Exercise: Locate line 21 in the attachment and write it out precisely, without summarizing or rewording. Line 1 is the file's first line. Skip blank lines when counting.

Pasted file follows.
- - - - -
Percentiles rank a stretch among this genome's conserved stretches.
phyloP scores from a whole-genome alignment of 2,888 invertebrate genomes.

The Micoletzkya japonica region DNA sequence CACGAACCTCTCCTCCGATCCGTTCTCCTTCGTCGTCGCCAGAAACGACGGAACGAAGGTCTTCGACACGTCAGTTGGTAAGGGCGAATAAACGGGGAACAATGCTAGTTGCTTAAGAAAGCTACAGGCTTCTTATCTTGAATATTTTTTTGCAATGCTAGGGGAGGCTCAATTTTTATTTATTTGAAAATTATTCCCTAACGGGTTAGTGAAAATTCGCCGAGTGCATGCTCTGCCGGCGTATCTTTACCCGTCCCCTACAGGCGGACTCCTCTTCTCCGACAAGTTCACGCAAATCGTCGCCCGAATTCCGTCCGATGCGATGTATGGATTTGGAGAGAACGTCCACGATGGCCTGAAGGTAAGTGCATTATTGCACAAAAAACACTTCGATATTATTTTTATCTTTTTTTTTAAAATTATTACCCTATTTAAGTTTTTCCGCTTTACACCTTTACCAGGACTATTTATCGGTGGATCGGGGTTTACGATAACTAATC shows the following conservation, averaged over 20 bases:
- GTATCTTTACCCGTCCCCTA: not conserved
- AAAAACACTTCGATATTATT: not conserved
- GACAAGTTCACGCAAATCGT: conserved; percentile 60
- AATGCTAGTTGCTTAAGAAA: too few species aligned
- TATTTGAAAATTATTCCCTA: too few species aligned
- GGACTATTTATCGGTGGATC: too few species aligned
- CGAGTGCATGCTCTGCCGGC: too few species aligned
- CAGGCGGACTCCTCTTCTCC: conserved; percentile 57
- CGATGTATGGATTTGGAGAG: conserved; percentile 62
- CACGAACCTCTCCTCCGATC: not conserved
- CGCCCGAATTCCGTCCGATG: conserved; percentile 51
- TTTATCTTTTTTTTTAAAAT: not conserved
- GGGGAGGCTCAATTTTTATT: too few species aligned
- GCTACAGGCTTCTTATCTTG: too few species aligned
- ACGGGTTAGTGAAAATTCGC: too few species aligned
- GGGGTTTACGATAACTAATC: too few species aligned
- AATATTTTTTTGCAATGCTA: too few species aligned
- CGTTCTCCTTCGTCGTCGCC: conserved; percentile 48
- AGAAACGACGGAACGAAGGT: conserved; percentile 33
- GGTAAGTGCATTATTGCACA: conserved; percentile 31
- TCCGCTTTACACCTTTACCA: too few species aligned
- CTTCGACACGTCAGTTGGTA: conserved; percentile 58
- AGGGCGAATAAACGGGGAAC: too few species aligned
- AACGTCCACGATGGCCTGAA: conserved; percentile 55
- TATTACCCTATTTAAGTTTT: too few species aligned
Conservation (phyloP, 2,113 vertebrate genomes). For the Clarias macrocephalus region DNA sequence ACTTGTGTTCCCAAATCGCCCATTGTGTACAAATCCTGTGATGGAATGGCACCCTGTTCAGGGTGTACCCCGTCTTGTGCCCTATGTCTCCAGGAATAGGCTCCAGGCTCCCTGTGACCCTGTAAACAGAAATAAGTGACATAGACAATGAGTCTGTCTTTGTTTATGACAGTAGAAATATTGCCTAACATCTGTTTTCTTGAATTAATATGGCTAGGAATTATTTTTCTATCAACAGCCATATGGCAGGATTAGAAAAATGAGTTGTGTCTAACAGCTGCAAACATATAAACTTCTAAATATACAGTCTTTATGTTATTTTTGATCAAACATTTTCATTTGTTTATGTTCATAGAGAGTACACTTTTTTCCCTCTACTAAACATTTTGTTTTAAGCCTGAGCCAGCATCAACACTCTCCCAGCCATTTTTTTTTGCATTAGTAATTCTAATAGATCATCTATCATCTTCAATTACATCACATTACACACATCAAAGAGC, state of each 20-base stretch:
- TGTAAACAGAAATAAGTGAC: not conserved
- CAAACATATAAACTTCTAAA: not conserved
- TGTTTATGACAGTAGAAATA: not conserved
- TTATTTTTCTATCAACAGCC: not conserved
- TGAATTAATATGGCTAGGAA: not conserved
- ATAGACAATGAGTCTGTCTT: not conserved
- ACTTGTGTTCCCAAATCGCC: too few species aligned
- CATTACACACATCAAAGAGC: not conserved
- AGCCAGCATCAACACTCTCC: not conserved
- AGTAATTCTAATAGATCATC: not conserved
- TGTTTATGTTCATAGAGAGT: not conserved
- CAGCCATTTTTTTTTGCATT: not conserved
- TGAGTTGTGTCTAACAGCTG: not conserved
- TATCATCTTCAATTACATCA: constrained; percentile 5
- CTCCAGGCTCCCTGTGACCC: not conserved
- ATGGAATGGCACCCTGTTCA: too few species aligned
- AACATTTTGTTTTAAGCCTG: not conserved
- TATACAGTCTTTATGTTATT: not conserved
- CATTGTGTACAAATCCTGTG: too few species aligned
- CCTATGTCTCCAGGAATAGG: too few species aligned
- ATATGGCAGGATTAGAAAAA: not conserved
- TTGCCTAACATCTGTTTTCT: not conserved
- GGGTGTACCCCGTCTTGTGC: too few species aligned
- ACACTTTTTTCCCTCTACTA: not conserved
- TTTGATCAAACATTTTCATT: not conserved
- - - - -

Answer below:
- CGTTCTCCTTCGTCGTCGCC: conserved; percentile 48